Monte Burke is a fan of the world record largemouth bass and all the mystery and controversy that surrounds it. The author of Sowbelly: The Obsessive Quest for the World Record Largemouth Bass has been fascinated by tales of George Perry and his 22-pound, 4-ounce fish for most of his life. With the 75th anniversary of Perry's 1932 catch coming up on June 2, Burke marvels at the record's longevity.
"It's like there's some weird, protective force field protecting the record," he says. "Bob Crupi missed it by less than four ounces in 1991; Paul Duclos might have broken the record a few years later if he'd had something other than bathroom scales to weigh the fish on; and Mac Weakley caught a much bigger bass last year, but it was foul-hooked. It's amazing that it's held on for so long."
Amazing indeed, especially when you consider the focus that BASS and occasional record bounties have placed on the catch. No other fishing record fresh or salt water has received as much attention or such an onslaught of pursuers.
On June 2, the Georgia Department of Natural Resources, Wildlife Resources Division will be commemorating the 75th anniversary of Perry's catch on what's left of Montgomery Lake, the oxbow of the Ocmulgee River from which the fish came. Few thought the record would last so long, especially in the late 1980s and early 1990s when dozens of bass topping 18 pounds were taken in California.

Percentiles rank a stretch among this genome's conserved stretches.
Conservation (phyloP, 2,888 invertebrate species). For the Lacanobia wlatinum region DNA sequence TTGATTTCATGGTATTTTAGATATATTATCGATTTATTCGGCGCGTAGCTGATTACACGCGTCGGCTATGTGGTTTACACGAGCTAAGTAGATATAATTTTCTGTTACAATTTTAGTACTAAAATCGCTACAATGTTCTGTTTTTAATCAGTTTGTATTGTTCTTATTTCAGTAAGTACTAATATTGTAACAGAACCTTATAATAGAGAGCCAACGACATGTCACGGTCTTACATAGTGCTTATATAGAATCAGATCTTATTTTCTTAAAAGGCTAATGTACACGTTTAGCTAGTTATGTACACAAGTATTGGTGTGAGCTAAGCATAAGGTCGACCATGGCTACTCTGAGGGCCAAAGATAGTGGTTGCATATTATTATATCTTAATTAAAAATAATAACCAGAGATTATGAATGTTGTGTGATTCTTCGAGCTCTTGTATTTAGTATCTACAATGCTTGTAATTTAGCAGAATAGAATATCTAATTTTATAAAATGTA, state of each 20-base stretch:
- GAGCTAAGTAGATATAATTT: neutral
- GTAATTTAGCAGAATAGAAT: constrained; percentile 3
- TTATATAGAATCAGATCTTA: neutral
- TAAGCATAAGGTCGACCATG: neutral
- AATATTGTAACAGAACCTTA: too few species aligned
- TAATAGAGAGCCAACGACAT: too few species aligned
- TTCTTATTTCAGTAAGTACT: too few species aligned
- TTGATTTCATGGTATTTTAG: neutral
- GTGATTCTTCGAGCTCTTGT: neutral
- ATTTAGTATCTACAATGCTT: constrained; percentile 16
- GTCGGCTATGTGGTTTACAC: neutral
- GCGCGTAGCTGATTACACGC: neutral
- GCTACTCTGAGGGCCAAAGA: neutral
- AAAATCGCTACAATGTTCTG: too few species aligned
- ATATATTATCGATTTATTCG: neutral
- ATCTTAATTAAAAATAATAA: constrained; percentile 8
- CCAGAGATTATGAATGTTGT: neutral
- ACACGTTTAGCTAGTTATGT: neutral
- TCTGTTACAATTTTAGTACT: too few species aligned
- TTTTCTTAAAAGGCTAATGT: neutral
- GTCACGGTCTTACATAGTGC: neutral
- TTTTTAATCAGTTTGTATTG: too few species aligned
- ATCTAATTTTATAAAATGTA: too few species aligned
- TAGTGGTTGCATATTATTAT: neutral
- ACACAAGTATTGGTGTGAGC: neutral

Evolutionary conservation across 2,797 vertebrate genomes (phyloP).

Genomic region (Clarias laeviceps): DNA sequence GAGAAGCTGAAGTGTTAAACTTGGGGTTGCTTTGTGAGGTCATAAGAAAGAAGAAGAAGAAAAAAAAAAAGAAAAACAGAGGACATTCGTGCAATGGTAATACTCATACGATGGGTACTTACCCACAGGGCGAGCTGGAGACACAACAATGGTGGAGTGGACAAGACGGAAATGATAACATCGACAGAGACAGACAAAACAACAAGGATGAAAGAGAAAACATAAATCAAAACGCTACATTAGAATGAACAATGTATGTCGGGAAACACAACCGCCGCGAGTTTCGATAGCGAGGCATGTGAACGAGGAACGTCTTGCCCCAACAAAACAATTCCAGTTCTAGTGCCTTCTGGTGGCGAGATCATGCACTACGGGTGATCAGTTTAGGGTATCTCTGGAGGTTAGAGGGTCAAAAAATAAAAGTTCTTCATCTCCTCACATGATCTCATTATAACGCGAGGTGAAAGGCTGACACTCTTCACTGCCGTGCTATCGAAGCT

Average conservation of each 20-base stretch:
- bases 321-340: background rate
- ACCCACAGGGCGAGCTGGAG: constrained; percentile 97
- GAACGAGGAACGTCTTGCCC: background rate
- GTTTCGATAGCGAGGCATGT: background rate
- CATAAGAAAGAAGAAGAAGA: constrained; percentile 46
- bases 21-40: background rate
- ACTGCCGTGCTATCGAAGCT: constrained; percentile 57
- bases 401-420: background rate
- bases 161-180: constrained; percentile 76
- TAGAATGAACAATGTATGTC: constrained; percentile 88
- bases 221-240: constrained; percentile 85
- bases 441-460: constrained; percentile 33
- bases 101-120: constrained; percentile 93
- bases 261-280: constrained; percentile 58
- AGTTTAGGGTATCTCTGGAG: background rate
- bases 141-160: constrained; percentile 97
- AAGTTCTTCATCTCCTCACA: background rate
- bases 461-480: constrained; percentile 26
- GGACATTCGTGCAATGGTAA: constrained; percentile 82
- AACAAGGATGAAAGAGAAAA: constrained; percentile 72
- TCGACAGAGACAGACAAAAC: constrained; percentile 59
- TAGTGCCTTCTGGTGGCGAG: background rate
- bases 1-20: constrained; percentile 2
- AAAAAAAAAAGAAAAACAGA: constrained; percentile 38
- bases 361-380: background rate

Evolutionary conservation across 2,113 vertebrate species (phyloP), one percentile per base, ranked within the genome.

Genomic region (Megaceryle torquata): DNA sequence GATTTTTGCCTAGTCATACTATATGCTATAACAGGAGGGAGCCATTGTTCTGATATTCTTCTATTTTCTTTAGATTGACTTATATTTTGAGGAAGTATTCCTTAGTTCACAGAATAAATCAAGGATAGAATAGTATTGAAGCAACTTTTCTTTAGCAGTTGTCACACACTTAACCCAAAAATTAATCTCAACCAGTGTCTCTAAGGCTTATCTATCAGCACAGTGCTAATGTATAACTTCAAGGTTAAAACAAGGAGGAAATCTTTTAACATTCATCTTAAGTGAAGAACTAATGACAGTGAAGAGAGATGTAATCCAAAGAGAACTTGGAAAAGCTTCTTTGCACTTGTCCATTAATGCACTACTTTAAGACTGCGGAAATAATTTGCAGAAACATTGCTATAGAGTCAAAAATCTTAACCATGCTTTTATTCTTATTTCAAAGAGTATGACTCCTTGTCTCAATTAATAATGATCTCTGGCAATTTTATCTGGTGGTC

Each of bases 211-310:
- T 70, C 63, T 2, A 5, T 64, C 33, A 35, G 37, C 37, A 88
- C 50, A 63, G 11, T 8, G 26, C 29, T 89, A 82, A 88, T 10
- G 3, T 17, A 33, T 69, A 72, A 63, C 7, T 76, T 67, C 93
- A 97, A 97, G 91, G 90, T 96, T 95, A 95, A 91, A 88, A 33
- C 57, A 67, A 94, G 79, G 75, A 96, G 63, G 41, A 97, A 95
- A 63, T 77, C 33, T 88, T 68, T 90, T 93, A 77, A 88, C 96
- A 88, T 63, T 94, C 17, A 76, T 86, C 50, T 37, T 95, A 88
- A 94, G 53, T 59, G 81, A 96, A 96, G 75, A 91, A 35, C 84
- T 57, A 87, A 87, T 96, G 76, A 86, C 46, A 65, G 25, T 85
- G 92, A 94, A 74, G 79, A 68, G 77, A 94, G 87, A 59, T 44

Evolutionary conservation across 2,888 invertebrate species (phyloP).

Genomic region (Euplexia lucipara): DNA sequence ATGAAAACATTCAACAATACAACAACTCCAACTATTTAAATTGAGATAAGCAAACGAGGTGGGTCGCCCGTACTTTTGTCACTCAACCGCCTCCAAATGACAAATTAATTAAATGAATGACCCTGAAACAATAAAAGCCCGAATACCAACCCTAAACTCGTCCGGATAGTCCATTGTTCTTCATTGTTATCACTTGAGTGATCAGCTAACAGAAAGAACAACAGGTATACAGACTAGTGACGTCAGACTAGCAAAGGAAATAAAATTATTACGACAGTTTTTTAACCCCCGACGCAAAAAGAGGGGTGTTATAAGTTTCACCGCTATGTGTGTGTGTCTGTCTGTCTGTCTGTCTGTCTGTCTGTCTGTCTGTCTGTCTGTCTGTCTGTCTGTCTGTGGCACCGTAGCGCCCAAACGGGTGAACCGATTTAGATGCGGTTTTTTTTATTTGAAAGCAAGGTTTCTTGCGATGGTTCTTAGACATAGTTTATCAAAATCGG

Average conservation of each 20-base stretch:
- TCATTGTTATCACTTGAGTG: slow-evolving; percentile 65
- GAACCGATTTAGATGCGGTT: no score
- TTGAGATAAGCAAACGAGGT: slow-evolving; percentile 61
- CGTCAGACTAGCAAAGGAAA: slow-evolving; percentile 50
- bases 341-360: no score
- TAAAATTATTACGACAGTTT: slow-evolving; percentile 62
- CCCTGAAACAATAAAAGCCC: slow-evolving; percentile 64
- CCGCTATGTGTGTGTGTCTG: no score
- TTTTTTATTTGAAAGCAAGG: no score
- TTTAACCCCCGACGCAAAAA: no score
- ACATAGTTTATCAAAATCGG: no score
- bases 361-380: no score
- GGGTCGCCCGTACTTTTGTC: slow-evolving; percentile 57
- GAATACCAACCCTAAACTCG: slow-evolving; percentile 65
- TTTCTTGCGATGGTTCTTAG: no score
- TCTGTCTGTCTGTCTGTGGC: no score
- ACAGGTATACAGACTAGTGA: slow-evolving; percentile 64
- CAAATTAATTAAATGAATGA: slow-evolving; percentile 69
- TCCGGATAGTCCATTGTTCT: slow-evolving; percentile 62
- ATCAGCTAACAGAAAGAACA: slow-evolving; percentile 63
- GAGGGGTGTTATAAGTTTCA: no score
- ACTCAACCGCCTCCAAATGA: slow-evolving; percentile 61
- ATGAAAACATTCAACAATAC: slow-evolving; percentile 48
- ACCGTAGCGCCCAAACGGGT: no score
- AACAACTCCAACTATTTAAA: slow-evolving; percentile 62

The assault on the record books brought new scrutiny to Perry's catch. At the time, no photos of the fish were known to exist and all of the principals to the catch were long dead. Several record chasers advocated disqualifying Perry's fish as the record and starting fresh with a more recent fish.
If pushed to offer his own opinion on the veracity of Perry's claim to the record, Burke sides with the 19-year-old Georgia farmer and the legend of his giant bass.
"I think the photo that surfaced last year (published in the June 2006 issue of Bassmaster Magazine) dispels the critics and shows that a truly giant bass was caught," Burke says. "But it doesn't really matter. Perry has the record, and 22 pounds, 4 ounces is the weight that has to be beaten before anyone is going to recognize a different catch as the biggest bass ever."
Does Burke want to see the record broken? "The Perry fish is a great story. It would be a shame to lose it. The way things are going, it might last another 75 years."